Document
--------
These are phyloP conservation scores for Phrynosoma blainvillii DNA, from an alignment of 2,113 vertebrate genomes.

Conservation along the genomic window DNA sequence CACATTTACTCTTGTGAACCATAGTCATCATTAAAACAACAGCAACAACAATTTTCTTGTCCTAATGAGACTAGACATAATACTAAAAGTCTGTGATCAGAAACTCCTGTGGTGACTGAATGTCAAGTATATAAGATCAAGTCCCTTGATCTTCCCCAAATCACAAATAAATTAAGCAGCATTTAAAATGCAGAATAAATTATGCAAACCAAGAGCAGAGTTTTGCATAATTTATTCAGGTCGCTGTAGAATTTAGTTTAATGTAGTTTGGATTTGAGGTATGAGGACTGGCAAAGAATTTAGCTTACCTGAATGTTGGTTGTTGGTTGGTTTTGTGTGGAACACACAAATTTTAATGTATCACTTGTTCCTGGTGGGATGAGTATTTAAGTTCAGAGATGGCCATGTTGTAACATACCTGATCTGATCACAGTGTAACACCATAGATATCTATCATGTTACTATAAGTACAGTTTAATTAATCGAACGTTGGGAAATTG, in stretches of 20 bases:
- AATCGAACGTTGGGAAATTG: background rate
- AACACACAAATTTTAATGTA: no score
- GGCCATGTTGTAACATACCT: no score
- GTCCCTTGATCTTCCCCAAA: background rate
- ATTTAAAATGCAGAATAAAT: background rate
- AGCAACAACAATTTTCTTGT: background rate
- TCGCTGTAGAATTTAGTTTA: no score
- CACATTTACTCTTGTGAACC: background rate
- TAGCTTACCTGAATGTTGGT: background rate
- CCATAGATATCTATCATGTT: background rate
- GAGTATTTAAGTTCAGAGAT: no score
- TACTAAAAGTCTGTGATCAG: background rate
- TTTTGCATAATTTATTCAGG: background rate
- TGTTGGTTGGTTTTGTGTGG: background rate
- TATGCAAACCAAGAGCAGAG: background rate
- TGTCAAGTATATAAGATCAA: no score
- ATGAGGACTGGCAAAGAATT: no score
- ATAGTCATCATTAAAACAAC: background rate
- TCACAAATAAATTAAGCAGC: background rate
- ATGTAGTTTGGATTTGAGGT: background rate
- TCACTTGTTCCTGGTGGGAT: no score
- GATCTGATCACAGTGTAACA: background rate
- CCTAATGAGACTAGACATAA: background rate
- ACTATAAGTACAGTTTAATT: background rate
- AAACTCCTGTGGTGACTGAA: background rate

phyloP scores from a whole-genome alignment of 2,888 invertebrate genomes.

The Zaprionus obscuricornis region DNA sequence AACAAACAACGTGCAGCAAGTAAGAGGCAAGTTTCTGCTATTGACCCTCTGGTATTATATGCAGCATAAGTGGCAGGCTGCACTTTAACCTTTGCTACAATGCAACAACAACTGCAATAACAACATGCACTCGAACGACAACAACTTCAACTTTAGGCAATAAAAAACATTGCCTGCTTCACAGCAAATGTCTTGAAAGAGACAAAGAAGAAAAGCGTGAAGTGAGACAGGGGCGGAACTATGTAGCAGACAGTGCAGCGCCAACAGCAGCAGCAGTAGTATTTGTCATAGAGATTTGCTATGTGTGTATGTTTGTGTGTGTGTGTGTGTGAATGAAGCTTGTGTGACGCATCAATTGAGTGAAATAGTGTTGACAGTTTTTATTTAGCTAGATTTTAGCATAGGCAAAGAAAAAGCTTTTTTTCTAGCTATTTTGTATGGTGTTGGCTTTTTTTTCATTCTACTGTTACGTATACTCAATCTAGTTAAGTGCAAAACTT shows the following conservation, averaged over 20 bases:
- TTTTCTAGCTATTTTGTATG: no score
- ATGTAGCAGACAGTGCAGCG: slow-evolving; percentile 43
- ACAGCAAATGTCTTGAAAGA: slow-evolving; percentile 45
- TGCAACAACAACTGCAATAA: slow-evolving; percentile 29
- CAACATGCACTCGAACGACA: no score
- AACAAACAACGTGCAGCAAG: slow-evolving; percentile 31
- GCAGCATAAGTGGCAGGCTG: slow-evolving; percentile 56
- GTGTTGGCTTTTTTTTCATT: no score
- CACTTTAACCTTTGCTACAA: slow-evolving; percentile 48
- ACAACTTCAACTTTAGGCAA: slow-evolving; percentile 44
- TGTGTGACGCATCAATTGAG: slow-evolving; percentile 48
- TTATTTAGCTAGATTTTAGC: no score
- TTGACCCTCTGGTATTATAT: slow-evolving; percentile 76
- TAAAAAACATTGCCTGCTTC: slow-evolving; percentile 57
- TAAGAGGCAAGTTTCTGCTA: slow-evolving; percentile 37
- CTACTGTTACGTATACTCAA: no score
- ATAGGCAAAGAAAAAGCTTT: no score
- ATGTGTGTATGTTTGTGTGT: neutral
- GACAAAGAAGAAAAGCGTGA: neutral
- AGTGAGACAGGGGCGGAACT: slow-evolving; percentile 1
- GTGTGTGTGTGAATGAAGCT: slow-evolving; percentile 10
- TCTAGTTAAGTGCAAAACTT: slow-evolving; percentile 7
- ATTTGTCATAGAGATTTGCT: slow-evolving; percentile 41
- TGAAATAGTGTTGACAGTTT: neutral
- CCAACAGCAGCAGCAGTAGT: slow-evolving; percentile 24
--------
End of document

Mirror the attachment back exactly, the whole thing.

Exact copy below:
These are phyloP conservation scores for Phrynosoma blainvillii DNA, from an alignment of 2,113 vertebrate genomes.

Conservation along the genomic window DNA sequence CACATTTACTCTTGTGAACCATAGTCATCATTAAAACAACAGCAACAACAATTTTCTTGTCCTAATGAGACTAGACATAATACTAAAAGTCTGTGATCAGAAACTCCTGTGGTGACTGAATGTCAAGTATATAAGATCAAGTCCCTTGATCTTCCCCAAATCACAAATAAATTAAGCAGCATTTAAAATGCAGAATAAATTATGCAAACCAAGAGCAGAGTTTTGCATAATTTATTCAGGTCGCTGTAGAATTTAGTTTAATGTAGTTTGGATTTGAGGTATGAGGACTGGCAAAGAATTTAGCTTACCTGAATGTTGGTTGTTGGTTGGTTTTGTGTGGAACACACAAATTTTAATGTATCACTTGTTCCTGGTGGGATGAGTATTTAAGTTCAGAGATGGCCATGTTGTAACATACCTGATCTGATCACAGTGTAACACCATAGATATCTATCATGTTACTATAAGTACAGTTTAATTAATCGAACGTTGGGAAATTG, in stretches of 20 bases:
- AATCGAACGTTGGGAAATTG: background rate
- AACACACAAATTTTAATGTA: no score
- GGCCATGTTGTAACATACCT: no score
- GTCCCTTGATCTTCCCCAAA: background rate
- ATTTAAAATGCAGAATAAAT: background rate
- AGCAACAACAATTTTCTTGT: background rate
- TCGCTGTAGAATTTAGTTTA: no score
- CACATTTACTCTTGTGAACC: background rate
- TAGCTTACCTGAATGTTGGT: background rate
- CCATAGATATCTATCATGTT: background rate
- GAGTATTTAAGTTCAGAGAT: no score
- TACTAAAAGTCTGTGATCAG: background rate
- TTTTGCATAATTTATTCAGG: background rate
- TGTTGGTTGGTTTTGTGTGG: background rate
- TATGCAAACCAAGAGCAGAG: background rate
- TGTCAAGTATATAAGATCAA: no score
- ATGAGGACTGGCAAAGAATT: no score
- ATAGTCATCATTAAAACAAC: background rate
- TCACAAATAAATTAAGCAGC: background rate
- ATGTAGTTTGGATTTGAGGT: background rate
- TCACTTGTTCCTGGTGGGAT: no score
- GATCTGATCACAGTGTAACA: background rate
- CCTAATGAGACTAGACATAA: background rate
- ACTATAAGTACAGTTTAATT: background rate
- AAACTCCTGTGGTGACTGAA: background rate

phyloP scores from a whole-genome alignment of 2,888 invertebrate genomes.

The Zaprionus obscuricornis region DNA sequence AACAAACAACGTGCAGCAAGTAAGAGGCAAGTTTCTGCTATTGACCCTCTGGTATTATATGCAGCATAAGTGGCAGGCTGCACTTTAACCTTTGCTACAATGCAACAACAACTGCAATAACAACATGCACTCGAACGACAACAACTTCAACTTTAGGCAATAAAAAACATTGCCTGCTTCACAGCAAATGTCTTGAAAGAGACAAAGAAGAAAAGCGTGAAGTGAGACAGGGGCGGAACTATGTAGCAGACAGTGCAGCGCCAACAGCAGCAGCAGTAGTATTTGTCATAGAGATTTGCTATGTGTGTATGTTTGTGTGTGTGTGTGTGTGAATGAAGCTTGTGTGACGCATCAATTGAGTGAAATAGTGTTGACAGTTTTTATTTAGCTAGATTTTAGCATAGGCAAAGAAAAAGCTTTTTTTCTAGCTATTTTGTATGGTGTTGGCTTTTTTTTCATTCTACTGTTACGTATACTCAATCTAGTTAAGTGCAAAACTT shows the following conservation, averaged over 20 bases:
- TTTTCTAGCTATTTTGTATG: no score
- ATGTAGCAGACAGTGCAGCG: slow-evolving; percentile 43
- ACAGCAAATGTCTTGAAAGA: slow-evolving; percentile 45
- TGCAACAACAACTGCAATAA: slow-evolving; percentile 29
- CAACATGCACTCGAACGACA: no score
- AACAAACAACGTGCAGCAAG: slow-evolving; percentile 31
- GCAGCATAAGTGGCAGGCTG: slow-evolving; percentile 56
- GTGTTGGCTTTTTTTTCATT: no score
- CACTTTAACCTTTGCTACAA: slow-evolving; percentile 48
- ACAACTTCAACTTTAGGCAA: slow-evolving; percentile 44
- TGTGTGACGCATCAATTGAG: slow-evolving; percentile 48
- TTATTTAGCTAGATTTTAGC: no score
- TTGACCCTCTGGTATTATAT: slow-evolving; percentile 76
- TAAAAAACATTGCCTGCTTC: slow-evolving; percentile 57
- TAAGAGGCAAGTTTCTGCTA: slow-evolving; percentile 37
- CTACTGTTACGTATACTCAA: no score
- ATAGGCAAAGAAAAAGCTTT: no score
- ATGTGTGTATGTTTGTGTGT: neutral
- GACAAAGAAGAAAAGCGTGA: neutral
- AGTGAGACAGGGGCGGAACT: slow-evolving; percentile 1
- GTGTGTGTGTGAATGAAGCT: slow-evolving; percentile 10
- TCTAGTTAAGTGCAAAACTT: slow-evolving; percentile 7
- ATTTGTCATAGAGATTTGCT: slow-evolving; percentile 41
- TGAAATAGTGTTGACAGTTT: neutral
- CCAACAGCAGCAGCAGTAGT: slow-evolving; percentile 24